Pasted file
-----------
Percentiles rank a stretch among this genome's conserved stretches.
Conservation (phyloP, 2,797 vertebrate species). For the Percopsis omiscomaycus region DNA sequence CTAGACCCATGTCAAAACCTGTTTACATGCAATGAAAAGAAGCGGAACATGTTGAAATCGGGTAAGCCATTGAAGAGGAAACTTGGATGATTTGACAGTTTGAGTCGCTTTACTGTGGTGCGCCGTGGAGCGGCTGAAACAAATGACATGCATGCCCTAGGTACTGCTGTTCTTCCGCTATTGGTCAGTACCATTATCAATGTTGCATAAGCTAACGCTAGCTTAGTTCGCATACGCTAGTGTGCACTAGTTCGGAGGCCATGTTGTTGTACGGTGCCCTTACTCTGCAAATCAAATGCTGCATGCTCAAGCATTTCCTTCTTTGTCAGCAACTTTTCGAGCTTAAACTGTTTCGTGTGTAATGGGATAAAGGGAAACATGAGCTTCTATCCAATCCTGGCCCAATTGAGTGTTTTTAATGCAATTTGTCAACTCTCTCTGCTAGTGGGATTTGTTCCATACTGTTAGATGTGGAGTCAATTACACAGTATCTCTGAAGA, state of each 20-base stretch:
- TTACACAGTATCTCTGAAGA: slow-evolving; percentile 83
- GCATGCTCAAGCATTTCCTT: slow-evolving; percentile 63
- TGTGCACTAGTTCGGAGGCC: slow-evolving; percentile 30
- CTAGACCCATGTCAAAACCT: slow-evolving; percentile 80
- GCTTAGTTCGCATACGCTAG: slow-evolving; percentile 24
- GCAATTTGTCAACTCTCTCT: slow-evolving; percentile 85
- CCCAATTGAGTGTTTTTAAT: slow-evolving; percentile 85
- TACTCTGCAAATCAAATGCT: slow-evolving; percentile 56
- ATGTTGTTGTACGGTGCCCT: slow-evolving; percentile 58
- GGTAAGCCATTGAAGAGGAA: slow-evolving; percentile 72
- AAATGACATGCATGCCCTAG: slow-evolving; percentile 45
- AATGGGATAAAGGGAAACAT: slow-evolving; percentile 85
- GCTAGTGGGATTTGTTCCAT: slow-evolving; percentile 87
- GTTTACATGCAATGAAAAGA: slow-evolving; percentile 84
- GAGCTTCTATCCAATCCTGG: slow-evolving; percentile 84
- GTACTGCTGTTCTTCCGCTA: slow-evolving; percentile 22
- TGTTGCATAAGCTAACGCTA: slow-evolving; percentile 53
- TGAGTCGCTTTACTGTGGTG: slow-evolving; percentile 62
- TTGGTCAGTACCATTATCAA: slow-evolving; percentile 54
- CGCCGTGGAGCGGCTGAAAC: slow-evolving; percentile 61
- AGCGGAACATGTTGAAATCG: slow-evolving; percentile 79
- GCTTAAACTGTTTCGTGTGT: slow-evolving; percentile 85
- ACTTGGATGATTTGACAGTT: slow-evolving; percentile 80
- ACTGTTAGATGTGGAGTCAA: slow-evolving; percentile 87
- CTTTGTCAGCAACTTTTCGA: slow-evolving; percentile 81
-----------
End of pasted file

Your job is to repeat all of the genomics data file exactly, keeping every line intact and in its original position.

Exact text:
Percentiles rank a stretch among this genome's conserved stretches.
Conservation (phyloP, 2,797 vertebrate species). For the Percopsis omiscomaycus region DNA sequence CTAGACCCATGTCAAAACCTGTTTACATGCAATGAAAAGAAGCGGAACATGTTGAAATCGGGTAAGCCATTGAAGAGGAAACTTGGATGATTTGACAGTTTGAGTCGCTTTACTGTGGTGCGCCGTGGAGCGGCTGAAACAAATGACATGCATGCCCTAGGTACTGCTGTTCTTCCGCTATTGGTCAGTACCATTATCAATGTTGCATAAGCTAACGCTAGCTTAGTTCGCATACGCTAGTGTGCACTAGTTCGGAGGCCATGTTGTTGTACGGTGCCCTTACTCTGCAAATCAAATGCTGCATGCTCAAGCATTTCCTTCTTTGTCAGCAACTTTTCGAGCTTAAACTGTTTCGTGTGTAATGGGATAAAGGGAAACATGAGCTTCTATCCAATCCTGGCCCAATTGAGTGTTTTTAATGCAATTTGTCAACTCTCTCTGCTAGTGGGATTTGTTCCATACTGTTAGATGTGGAGTCAATTACACAGTATCTCTGAAGA, state of each 20-base stretch:
- TTACACAGTATCTCTGAAGA: slow-evolving; percentile 83
- GCATGCTCAAGCATTTCCTT: slow-evolving; percentile 63
- TGTGCACTAGTTCGGAGGCC: slow-evolving; percentile 30
- CTAGACCCATGTCAAAACCT: slow-evolving; percentile 80
- GCTTAGTTCGCATACGCTAG: slow-evolving; percentile 24
- GCAATTTGTCAACTCTCTCT: slow-evolving; percentile 85
- CCCAATTGAGTGTTTTTAAT: slow-evolving; percentile 85
- TACTCTGCAAATCAAATGCT: slow-evolving; percentile 56
- ATGTTGTTGTACGGTGCCCT: slow-evolving; percentile 58
- GGTAAGCCATTGAAGAGGAA: slow-evolving; percentile 72
- AAATGACATGCATGCCCTAG: slow-evolving; percentile 45
- AATGGGATAAAGGGAAACAT: slow-evolving; percentile 85
- GCTAGTGGGATTTGTTCCAT: slow-evolving; percentile 87
- GTTTACATGCAATGAAAAGA: slow-evolving; percentile 84
- GAGCTTCTATCCAATCCTGG: slow-evolving; percentile 84
- GTACTGCTGTTCTTCCGCTA: slow-evolving; percentile 22
- TGTTGCATAAGCTAACGCTA: slow-evolving; percentile 53
- TGAGTCGCTTTACTGTGGTG: slow-evolving; percentile 62
- TTGGTCAGTACCATTATCAA: slow-evolving; percentile 54
- CGCCGTGGAGCGGCTGAAAC: slow-evolving; percentile 61
- AGCGGAACATGTTGAAATCG: slow-evolving; percentile 79
- GCTTAAACTGTTTCGTGTGT: slow-evolving; percentile 85
- ACTTGGATGATTTGACAGTT: slow-evolving; percentile 80
- ACTGTTAGATGTGGAGTCAA: slow-evolving; percentile 87
- CTTTGTCAGCAACTTTTCGA: slow-evolving; percentile 81